Driving back down the Gunflint, we stopped at a side road and set off on foot to see where it went. Further than we expected, ultimately. At a clearing in the woods, it seemed to dead-end, except for one unused spur heading deeper into the woods. Brian headed up the first hill and around the first bend and I paced around the clearing. Eventually I sat on a rock in the sun and remembered how good it is to do so. I laid back with my hat over my eyes and listened, then sat up and continued to listen to the scattered bird songs and other sounds of the morning forest. And I remembered how listening is one of the best things you can do in the woods.

When Brian got back, we hiked back out a bit and then up another spur, this one a long sandy road that went over several hills. Having been walking longer than planned already, we maintained a good pace up, whether going up or down. It felt good to be reminded of the distance one’s legs can take you.

The road was frequently cleaved by moose tracks and accented by their droppings. Then we noticed paw prints in the road far larger than those of Cookie, Brian’s dog, and realized they were those of a wolf. You could even see where the claws had indented the sand.


The night around the campfire, it wasn’t long before sleep tempted Brian and our other companion to their beds, leaving me alone beneath a sky full of stars as brilliant as I’ve ever seen. There was no moon and above me was pure vast blackness punctuated by infinite clouds of light. Though tired, I resolved to spend just a bit longer by the fire.

I sat staring down into the flames and coals, hypnotized as so many have been by their flickering, illuminating paths deeper into my mind and the world and the woods. The night was silent except for the muffled rushing of the rapids of the river. Again, I felt every mile of the distance between me and the world of my day-to-day life, that land of concrete and steel, but also of my wife, my family, my friends, my dog. And my comfortable bed.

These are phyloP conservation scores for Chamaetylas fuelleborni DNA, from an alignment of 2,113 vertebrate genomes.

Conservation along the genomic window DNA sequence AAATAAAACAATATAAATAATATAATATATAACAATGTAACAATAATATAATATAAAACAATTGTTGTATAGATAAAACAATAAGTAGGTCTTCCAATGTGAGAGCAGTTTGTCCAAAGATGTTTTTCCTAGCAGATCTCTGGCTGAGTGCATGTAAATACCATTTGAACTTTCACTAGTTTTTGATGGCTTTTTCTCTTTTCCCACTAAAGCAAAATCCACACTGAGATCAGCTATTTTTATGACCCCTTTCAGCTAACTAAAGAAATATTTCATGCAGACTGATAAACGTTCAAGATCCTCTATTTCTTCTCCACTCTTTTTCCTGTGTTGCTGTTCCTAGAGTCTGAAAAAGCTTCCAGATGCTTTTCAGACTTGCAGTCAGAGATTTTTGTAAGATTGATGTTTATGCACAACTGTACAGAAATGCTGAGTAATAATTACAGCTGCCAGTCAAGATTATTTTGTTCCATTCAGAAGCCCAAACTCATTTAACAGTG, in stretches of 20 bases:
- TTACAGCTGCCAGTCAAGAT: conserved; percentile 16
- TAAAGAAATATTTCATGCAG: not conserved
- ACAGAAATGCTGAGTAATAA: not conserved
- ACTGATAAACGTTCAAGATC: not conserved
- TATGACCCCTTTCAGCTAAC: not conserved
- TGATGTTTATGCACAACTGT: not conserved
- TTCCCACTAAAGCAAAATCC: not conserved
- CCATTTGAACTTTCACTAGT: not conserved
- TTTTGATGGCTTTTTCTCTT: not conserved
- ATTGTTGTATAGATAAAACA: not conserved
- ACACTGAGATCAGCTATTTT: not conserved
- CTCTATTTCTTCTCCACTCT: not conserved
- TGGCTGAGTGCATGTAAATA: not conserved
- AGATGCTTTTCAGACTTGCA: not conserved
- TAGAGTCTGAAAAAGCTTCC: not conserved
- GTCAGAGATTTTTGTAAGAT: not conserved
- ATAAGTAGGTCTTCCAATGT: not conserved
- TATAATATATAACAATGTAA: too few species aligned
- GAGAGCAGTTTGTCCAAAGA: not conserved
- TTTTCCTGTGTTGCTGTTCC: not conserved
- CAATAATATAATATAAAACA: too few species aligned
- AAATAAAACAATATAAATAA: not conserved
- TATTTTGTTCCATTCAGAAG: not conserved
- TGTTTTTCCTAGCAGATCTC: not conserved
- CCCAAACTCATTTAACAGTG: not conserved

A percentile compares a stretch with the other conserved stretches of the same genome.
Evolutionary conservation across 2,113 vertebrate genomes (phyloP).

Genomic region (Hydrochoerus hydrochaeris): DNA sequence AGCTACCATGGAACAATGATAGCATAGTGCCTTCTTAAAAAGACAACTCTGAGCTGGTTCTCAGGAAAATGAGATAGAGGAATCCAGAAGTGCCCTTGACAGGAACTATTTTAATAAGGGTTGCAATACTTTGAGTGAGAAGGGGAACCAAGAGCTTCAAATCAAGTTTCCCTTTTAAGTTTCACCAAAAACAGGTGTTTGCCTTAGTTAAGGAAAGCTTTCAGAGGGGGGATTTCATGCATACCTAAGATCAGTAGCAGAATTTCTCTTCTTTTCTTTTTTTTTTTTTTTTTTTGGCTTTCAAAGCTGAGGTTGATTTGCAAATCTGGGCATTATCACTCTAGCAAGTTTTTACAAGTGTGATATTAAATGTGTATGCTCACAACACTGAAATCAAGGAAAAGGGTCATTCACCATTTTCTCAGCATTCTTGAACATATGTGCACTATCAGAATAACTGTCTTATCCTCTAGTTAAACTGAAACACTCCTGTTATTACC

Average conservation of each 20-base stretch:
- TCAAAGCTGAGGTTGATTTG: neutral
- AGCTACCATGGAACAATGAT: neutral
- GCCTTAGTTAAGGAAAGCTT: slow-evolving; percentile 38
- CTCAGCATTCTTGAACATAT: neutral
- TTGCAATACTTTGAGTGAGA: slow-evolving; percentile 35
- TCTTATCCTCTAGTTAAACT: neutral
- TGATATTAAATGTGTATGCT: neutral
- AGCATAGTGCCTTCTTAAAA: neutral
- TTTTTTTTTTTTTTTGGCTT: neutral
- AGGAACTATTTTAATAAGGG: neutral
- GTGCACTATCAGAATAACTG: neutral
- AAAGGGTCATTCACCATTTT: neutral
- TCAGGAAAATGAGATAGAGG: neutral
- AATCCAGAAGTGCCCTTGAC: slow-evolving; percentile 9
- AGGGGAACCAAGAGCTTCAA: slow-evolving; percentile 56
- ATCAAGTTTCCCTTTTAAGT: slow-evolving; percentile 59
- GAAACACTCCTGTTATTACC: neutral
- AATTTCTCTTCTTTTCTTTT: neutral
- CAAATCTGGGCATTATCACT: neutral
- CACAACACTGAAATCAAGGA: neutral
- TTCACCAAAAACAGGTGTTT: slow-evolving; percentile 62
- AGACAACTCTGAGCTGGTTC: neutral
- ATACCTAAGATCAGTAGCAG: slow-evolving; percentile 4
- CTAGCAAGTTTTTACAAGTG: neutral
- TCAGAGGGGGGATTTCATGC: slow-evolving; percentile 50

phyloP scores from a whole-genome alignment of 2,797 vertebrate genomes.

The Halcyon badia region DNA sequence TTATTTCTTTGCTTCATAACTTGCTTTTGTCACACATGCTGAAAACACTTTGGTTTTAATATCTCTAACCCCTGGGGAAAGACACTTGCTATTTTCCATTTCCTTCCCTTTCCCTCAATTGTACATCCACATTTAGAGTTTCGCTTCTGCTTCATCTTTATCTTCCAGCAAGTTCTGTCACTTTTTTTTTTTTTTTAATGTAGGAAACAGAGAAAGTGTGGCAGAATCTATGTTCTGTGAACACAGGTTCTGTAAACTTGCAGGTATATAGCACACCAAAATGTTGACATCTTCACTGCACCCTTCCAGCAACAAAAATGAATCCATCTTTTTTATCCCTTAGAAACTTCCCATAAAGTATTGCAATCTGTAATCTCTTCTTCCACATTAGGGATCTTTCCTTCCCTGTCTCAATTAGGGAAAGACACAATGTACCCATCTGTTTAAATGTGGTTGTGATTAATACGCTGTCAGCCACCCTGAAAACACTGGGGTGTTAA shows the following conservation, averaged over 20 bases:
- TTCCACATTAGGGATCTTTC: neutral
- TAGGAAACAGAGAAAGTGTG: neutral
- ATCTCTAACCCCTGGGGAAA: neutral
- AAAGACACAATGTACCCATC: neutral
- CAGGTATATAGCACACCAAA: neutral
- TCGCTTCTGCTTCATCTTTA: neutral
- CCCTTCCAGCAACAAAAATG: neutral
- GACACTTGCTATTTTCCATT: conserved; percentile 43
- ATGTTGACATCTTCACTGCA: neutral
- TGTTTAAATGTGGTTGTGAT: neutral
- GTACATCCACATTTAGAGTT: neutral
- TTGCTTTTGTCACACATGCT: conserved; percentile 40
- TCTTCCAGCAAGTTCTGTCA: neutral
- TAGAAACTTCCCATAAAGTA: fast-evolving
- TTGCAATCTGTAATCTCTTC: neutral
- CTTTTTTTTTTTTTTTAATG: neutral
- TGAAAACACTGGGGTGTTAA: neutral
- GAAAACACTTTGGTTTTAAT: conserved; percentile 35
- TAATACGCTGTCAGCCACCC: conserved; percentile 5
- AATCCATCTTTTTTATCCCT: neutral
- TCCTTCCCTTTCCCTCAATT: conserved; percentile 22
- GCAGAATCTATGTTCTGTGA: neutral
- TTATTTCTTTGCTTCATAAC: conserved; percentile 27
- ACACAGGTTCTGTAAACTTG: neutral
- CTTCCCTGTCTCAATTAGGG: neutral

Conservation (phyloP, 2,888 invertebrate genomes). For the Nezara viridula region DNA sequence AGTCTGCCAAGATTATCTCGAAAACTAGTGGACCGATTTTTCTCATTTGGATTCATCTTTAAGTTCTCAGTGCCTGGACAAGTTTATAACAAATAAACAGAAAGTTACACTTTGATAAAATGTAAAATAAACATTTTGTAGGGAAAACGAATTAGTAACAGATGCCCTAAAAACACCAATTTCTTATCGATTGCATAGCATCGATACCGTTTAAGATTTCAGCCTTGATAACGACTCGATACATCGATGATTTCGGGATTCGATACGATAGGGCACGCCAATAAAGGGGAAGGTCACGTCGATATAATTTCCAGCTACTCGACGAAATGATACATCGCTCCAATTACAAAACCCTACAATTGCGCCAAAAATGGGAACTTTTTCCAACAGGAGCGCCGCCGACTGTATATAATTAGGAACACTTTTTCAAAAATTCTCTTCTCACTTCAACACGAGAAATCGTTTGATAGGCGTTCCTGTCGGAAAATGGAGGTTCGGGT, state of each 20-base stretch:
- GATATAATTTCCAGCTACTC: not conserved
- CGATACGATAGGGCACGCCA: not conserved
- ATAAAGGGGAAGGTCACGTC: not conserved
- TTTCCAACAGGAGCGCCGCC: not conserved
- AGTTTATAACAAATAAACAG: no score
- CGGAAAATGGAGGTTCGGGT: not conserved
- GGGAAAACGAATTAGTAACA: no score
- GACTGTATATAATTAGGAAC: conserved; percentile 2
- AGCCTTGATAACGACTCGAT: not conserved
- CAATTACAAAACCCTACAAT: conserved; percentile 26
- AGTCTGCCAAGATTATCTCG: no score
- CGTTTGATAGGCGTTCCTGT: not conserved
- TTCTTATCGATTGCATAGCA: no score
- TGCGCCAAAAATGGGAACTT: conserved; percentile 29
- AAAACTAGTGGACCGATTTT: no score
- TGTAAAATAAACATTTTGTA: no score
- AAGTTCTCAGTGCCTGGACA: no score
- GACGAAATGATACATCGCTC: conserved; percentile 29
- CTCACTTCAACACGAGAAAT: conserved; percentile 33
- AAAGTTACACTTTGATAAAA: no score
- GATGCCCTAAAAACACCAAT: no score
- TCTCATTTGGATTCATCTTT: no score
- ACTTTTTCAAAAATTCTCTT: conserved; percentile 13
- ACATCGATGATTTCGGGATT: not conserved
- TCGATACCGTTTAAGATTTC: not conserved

And all I could think was, “So this is how I start my twenty-eighth year on this amazing planet.”

And I looked up at the stars and down at the fire and listened again to whatever there was to hear.

“Not just dream about it. Do it.”

Though it’s not really this blog’s style to just post content found around the Web (though it’s good fun and something I would maybe like to do with another blog someday), I can’t resist posting this. It’s the entire “Alone in the Wilderness” documentary, frequently seen on PBS, chronicling Richard Proenneke‘s life in the Alaskan bush.

For those unfamiliar with the film or the man, upon retirement at age 51 in 1968, Proenneke headed to Alaska. He proceeded to build himself a cabin deep in the wilderness, using only hand tools, and filming the whole thing.

The combination of Proenneke’s incredible skills at carpentry and woodcraft, his steady and patient hand with his 16 mm camera, and his enlightened, lyrical narration has made this film a classic.

edit: unfortunately, the video’s no longer available. But, you can (and should?) buy it here.

Make It Better

From Patagonia‘s infant blog The Cleanest Line comes a parable of leading a group of 15-year-olds into the Grand Tetons. The kids do not know silence, do not respect the grandeur. At least, when they enter the woods.